Molly Ringwald: Pretty in Print
BY Brandon Voss
April 26 2010 3:10 PM ET
“People always assume that everyone who was in the ‘Brat Pack’ still gets together and has picnics every Sunday — like there’s still this club with a secret handshake,” says Molly Ringwald, star of John Hughes teen classics The Breakfast Club, Sixteen Candles, and Pretty in Pink. “But these are people I worked with so long ago, and we have totally separate lives.” Ringwald’s own charmed life as a fashion icon, erudite world traveler, and happily married mother of three has now inspired her candid new lifestyle guide, Getting the Pretty Back: Friendship, Family and Finding the Perfect Lipstick. The flame-haired 42-year-old star of ABC Family’s The Secret Life of the American Teenager, which returns June 7 for a third season, shares the facts of life she’s learned from gay men like Harvey Milk, Stephin Merritt, and the godfathers of her children.
Advocate.com: You dedicate Getting the Pretty Back to your husband, Panio Gianopoulos, and to “all women.” Will gay men also be able to appreciate the book?
Molly Ringwald: I think so. It was definitely written more for women because I was writing a lot about myself and my own personal experience. I am not a gay man, so I don’t know what that experience is like. You read it, so what do you think?
Well, I got some good party-throwing tips, some fun song suggestions for my iPod, and I’ll definitely use your recipes for fondue and bouillabaisse in the future. Your parenting and relationship advice is also fairly universal.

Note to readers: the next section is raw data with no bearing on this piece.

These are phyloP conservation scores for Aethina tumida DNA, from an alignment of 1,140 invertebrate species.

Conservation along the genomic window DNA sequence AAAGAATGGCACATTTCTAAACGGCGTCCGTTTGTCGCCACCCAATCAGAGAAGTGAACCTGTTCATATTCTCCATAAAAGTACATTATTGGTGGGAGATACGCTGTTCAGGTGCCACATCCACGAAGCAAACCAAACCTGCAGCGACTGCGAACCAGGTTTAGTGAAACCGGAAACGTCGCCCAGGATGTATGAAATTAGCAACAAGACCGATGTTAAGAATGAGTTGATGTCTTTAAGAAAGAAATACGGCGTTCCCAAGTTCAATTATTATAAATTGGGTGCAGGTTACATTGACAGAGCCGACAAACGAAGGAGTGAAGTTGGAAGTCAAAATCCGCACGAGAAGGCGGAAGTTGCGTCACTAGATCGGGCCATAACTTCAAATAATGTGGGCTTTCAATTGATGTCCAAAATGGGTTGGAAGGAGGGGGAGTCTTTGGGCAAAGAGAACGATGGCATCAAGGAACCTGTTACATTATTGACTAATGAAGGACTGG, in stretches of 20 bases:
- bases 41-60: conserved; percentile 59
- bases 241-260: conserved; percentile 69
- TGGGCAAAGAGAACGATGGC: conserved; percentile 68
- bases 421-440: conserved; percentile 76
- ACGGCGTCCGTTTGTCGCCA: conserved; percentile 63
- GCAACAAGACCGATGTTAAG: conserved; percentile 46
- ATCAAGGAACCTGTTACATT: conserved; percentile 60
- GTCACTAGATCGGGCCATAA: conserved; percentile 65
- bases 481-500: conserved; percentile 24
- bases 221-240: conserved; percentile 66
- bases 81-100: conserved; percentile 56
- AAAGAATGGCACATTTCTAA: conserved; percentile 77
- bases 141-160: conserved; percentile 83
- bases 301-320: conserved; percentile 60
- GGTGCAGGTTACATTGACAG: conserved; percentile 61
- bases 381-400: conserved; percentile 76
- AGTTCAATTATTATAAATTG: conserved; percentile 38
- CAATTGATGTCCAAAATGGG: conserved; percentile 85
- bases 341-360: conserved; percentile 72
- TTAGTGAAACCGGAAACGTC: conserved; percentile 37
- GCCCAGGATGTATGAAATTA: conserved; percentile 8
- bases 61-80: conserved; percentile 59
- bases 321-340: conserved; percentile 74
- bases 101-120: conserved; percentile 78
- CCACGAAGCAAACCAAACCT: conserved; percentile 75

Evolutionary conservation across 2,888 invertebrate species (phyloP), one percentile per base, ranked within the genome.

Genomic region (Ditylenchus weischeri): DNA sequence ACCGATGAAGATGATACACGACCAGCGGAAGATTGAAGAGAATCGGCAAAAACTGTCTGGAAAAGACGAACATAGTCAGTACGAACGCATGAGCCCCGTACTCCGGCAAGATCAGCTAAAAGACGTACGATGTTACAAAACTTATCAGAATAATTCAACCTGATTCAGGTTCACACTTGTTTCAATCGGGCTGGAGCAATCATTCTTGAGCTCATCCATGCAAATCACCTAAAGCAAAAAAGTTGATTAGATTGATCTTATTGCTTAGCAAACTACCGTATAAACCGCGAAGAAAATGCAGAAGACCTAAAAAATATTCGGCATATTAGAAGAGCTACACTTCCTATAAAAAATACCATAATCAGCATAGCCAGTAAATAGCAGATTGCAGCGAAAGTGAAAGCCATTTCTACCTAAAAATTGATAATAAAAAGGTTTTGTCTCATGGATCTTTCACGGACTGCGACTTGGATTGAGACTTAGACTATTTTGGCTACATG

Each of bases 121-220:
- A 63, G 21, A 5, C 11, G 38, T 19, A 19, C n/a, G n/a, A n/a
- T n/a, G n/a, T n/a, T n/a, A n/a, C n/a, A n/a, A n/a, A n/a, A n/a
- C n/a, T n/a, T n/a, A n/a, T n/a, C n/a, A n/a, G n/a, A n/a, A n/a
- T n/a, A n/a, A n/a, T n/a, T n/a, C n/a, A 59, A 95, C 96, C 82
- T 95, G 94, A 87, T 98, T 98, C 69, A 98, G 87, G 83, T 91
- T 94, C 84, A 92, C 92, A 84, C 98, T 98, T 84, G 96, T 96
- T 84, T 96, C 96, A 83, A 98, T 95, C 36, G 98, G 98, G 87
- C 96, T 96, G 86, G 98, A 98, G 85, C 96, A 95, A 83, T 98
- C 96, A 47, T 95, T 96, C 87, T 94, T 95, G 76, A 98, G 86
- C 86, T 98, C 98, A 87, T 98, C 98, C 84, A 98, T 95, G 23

Good! My best friend, who’s also the godfather of my daughter, is a gay man that I’ve been friends with since I was 10 years old, and his husband is my son’s godfather. Other than my husband, they were two of the first people to read the book, and they totally related to it. I think you’re right that a lot of it is universal, so I hope the gay community enjoys it.
Why should people take your advice on anything?
No good reason. [Laughs] No good reason at all. I don’t consider myself an expert in any way, other than the fact that I’m a woman and these are my own experiences. I tried to write with a tone of just sitting down with a girlfriend. Anytime that I wrote about something that did require an expert’s knowledge or opinion, I enlisted a friend to help.
Did you enlist any gay friends?
Definitely. Mike Albo was actually the first person I contacted to do a sidebar for me about undermining friends. He wrote The Underminer, which is a hilarious book, and he’s one of the funniest people alive. And the sidebar about fashion faux pas was written by Todd Thomas, who designed my Oscar dress, which I loved.